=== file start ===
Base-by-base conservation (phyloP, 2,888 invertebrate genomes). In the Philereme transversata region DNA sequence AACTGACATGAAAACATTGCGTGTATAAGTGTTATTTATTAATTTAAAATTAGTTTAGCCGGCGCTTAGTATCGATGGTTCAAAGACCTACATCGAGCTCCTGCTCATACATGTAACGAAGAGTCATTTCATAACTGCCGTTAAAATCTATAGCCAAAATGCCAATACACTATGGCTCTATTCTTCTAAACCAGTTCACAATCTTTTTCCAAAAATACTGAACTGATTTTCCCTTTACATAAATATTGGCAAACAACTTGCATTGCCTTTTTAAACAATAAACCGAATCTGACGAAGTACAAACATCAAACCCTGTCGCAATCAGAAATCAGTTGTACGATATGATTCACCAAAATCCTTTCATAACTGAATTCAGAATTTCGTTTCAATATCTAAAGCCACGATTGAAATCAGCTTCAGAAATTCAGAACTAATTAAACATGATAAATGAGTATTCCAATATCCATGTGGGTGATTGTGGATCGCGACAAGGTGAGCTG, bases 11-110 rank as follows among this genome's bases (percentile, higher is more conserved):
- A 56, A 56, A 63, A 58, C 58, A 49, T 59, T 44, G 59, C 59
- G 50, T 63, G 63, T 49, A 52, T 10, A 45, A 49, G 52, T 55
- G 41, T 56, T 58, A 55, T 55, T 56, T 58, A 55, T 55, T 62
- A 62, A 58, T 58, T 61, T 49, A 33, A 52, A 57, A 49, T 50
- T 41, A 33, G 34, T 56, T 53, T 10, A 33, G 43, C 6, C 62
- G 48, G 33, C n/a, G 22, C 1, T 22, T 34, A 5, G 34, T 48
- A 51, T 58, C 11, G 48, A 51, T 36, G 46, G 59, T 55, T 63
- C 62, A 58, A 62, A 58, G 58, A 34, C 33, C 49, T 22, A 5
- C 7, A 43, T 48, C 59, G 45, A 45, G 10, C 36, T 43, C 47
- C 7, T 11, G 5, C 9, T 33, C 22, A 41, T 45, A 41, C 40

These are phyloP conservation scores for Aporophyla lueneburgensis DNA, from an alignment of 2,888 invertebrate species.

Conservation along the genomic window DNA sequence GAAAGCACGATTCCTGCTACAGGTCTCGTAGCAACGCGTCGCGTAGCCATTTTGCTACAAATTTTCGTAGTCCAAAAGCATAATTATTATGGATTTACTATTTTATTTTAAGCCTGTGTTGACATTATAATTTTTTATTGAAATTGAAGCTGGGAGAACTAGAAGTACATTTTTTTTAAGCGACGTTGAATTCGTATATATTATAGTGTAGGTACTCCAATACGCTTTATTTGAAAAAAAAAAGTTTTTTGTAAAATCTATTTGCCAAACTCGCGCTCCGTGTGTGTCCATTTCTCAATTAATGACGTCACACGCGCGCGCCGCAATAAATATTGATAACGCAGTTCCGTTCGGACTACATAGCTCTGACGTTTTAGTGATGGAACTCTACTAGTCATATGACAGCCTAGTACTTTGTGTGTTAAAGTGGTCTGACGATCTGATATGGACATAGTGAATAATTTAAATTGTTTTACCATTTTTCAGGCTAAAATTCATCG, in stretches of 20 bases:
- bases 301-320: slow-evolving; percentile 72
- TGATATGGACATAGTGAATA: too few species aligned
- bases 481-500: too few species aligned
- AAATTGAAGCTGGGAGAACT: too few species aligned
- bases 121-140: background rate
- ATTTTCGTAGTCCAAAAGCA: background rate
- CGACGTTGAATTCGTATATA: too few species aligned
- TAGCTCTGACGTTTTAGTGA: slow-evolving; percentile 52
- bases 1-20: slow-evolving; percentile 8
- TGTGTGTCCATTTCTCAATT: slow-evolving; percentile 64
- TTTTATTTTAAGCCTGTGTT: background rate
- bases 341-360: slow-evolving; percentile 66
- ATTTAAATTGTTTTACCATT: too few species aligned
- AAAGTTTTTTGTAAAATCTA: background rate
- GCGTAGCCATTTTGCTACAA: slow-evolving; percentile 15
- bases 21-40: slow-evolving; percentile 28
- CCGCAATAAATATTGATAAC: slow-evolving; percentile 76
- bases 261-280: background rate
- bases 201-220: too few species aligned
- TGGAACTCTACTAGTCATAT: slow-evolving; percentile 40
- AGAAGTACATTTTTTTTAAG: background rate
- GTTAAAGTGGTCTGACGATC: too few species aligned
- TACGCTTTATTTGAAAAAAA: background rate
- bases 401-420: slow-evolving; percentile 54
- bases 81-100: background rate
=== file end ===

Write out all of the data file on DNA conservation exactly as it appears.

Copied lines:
Base-by-base conservation (phyloP, 2,888 invertebrate genomes). In the Philereme transversata region DNA sequence AACTGACATGAAAACATTGCGTGTATAAGTGTTATTTATTAATTTAAAATTAGTTTAGCCGGCGCTTAGTATCGATGGTTCAAAGACCTACATCGAGCTCCTGCTCATACATGTAACGAAGAGTCATTTCATAACTGCCGTTAAAATCTATAGCCAAAATGCCAATACACTATGGCTCTATTCTTCTAAACCAGTTCACAATCTTTTTCCAAAAATACTGAACTGATTTTCCCTTTACATAAATATTGGCAAACAACTTGCATTGCCTTTTTAAACAATAAACCGAATCTGACGAAGTACAAACATCAAACCCTGTCGCAATCAGAAATCAGTTGTACGATATGATTCACCAAAATCCTTTCATAACTGAATTCAGAATTTCGTTTCAATATCTAAAGCCACGATTGAAATCAGCTTCAGAAATTCAGAACTAATTAAACATGATAAATGAGTATTCCAATATCCATGTGGGTGATTGTGGATCGCGACAAGGTGAGCTG, bases 11-110 rank as follows among this genome's bases (percentile, higher is more conserved):
- A 56, A 56, A 63, A 58, C 58, A 49, T 59, T 44, G 59, C 59
- G 50, T 63, G 63, T 49, A 52, T 10, A 45, A 49, G 52, T 55
- G 41, T 56, T 58, A 55, T 55, T 56, T 58, A 55, T 55, T 62
- A 62, A 58, T 58, T 61, T 49, A 33, A 52, A 57, A 49, T 50
- T 41, A 33, G 34, T 56, T 53, T 10, A 33, G 43, C 6, C 62
- G 48, G 33, C n/a, G 22, C 1, T 22, T 34, A 5, G 34, T 48
- A 51, T 58, C 11, G 48, A 51, T 36, G 46, G 59, T 55, T 63
- C 62, A 58, A 62, A 58, G 58, A 34, C 33, C 49, T 22, A 5
- C 7, A 43, T 48, C 59, G 45, A 45, G 10, C 36, T 43, C 47
- C 7, T 11, G 5, C 9, T 33, C 22, A 41, T 45, A 41, C 40

These are phyloP conservation scores for Aporophyla lueneburgensis DNA, from an alignment of 2,888 invertebrate species.

Conservation along the genomic window DNA sequence GAAAGCACGATTCCTGCTACAGGTCTCGTAGCAACGCGTCGCGTAGCCATTTTGCTACAAATTTTCGTAGTCCAAAAGCATAATTATTATGGATTTACTATTTTATTTTAAGCCTGTGTTGACATTATAATTTTTTATTGAAATTGAAGCTGGGAGAACTAGAAGTACATTTTTTTTAAGCGACGTTGAATTCGTATATATTATAGTGTAGGTACTCCAATACGCTTTATTTGAAAAAAAAAAGTTTTTTGTAAAATCTATTTGCCAAACTCGCGCTCCGTGTGTGTCCATTTCTCAATTAATGACGTCACACGCGCGCGCCGCAATAAATATTGATAACGCAGTTCCGTTCGGACTACATAGCTCTGACGTTTTAGTGATGGAACTCTACTAGTCATATGACAGCCTAGTACTTTGTGTGTTAAAGTGGTCTGACGATCTGATATGGACATAGTGAATAATTTAAATTGTTTTACCATTTTTCAGGCTAAAATTCATCG, in stretches of 20 bases:
- bases 301-320: slow-evolving; percentile 72
- TGATATGGACATAGTGAATA: too few species aligned
- bases 481-500: too few species aligned
- AAATTGAAGCTGGGAGAACT: too few species aligned
- bases 121-140: background rate
- ATTTTCGTAGTCCAAAAGCA: background rate
- CGACGTTGAATTCGTATATA: too few species aligned
- TAGCTCTGACGTTTTAGTGA: slow-evolving; percentile 52
- bases 1-20: slow-evolving; percentile 8
- TGTGTGTCCATTTCTCAATT: slow-evolving; percentile 64
- TTTTATTTTAAGCCTGTGTT: background rate
- bases 341-360: slow-evolving; percentile 66
- ATTTAAATTGTTTTACCATT: too few species aligned
- AAAGTTTTTTGTAAAATCTA: background rate
- GCGTAGCCATTTTGCTACAA: slow-evolving; percentile 15
- bases 21-40: slow-evolving; percentile 28
- CCGCAATAAATATTGATAAC: slow-evolving; percentile 76
- bases 261-280: background rate
- bases 201-220: too few species aligned
- TGGAACTCTACTAGTCATAT: slow-evolving; percentile 40
- AGAAGTACATTTTTTTTAAG: background rate
- GTTAAAGTGGTCTGACGATC: too few species aligned
- TACGCTTTATTTGAAAAAAA: background rate
- bases 401-420: slow-evolving; percentile 54
- bases 81-100: background rate